Out of desperateness we long for anything that’s less chaotic than what were used to. For example, I recently came across a research study touting that ‘today’s teens are the best-behaved generation on record’ because they drink less smoke less and get pregnant less. Don’t get me wrong, these are all great things and I’m glad the tide is turning but to set this as the highest achievement possible would be settling. Preventing bad behavior among adolescents is one goal but instilling fortitude is a better one. Yet, settling is exactly what we do.

It’s easy for us to settle for any hint of goodness because we find ourselves in a world where we’ve come to expect the worst. 

There was a terrible news story this morning of another school shooting, the 74th since the Newtown Elementary School shooting. Shepard Smith while reporting on a scene of backpacks taken from the school and piled into the street to be sniffed by bomb-sniffing police dogs, commented “We have seen so many of these, we know the routines the officers go through.” With this being the 74th incident in just a little over two years, many have gotten to the point where 2 or 3 shootings a year would be considered to be a ‘relief’. I can almost hear the news report ‘It’s been a good year as far as school shootings go, there were only 3 this year.’ We have gone from a culture ill-prepared to deal with school shootings to each and every school having a concise plan of action. We think being prepared for these types of events is a good thing but in reality it’s a result of the fall and not the way things where meant to be.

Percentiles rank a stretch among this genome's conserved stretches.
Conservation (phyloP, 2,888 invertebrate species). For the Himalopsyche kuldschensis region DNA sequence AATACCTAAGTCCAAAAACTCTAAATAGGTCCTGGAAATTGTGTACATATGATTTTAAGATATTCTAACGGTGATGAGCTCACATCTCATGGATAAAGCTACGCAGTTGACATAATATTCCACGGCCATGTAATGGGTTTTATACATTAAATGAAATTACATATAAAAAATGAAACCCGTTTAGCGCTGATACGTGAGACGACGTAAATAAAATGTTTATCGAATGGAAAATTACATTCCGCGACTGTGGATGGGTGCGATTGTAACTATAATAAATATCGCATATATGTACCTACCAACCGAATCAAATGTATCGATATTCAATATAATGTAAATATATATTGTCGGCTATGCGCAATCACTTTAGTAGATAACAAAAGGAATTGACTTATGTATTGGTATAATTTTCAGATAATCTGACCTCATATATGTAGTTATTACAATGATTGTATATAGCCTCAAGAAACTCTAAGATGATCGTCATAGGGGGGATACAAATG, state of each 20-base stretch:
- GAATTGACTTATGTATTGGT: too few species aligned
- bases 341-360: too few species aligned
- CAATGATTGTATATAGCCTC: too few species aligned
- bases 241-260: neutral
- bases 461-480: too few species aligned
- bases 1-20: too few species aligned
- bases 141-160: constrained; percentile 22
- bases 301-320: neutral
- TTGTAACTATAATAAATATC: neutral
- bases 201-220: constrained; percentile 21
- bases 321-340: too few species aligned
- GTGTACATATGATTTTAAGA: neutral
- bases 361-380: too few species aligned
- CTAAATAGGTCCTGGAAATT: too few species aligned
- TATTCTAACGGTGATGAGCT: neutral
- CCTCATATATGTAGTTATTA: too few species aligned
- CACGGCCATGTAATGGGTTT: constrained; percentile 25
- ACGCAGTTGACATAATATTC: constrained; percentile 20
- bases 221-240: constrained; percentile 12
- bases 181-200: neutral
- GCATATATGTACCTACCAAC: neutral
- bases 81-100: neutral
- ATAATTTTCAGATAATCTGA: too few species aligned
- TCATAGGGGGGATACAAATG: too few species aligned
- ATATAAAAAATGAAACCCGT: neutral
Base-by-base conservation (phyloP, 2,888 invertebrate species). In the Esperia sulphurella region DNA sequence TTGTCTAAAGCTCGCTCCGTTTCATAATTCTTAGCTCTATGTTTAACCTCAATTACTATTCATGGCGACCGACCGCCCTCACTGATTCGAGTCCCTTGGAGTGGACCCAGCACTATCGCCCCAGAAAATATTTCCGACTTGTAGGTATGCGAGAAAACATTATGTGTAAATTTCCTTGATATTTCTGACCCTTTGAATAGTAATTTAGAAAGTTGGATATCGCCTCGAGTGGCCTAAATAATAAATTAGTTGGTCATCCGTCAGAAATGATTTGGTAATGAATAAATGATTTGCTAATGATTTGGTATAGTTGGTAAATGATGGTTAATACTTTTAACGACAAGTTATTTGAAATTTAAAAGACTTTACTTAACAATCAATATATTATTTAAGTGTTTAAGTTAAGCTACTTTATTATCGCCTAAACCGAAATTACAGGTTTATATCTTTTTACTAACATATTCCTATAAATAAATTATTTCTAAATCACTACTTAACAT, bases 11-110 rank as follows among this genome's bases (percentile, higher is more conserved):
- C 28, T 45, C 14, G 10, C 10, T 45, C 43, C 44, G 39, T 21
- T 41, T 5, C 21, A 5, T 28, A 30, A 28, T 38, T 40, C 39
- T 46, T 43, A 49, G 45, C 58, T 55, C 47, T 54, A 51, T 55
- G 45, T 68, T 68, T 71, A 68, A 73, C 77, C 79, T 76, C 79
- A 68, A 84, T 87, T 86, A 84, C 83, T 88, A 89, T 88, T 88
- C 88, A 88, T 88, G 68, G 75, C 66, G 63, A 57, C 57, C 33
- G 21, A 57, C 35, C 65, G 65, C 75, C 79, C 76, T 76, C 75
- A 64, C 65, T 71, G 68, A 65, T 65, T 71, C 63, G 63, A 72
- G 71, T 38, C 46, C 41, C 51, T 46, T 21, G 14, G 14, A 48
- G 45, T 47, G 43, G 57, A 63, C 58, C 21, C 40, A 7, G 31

Occasionally we are fortunate enough to see a hint of true love in a dedicated spouse or the forgiveness of a friend.

A key ingredient is to be open for these instances to appear in unexpected ways. Disney has recently been helping our culture to do this. In the movie Frozen and more recently in the Disney movie Maleficent, ‘true love’ is needed to end curses put on two princesses. Disney has taken this narrow view, one they have promoted for so long themselves and our culture has hopelessly bought into (There are many princesses in our culture out there looking for the same thing; to end the curse inside their spirit and many of them look for the cure in a prince charming.) and expanded it to include acts of true love carried out by a committed sister or a repentant foe. This is a much better message for our culture but just like any hints of true love we might see in this world, they still fall short of what was meant to be.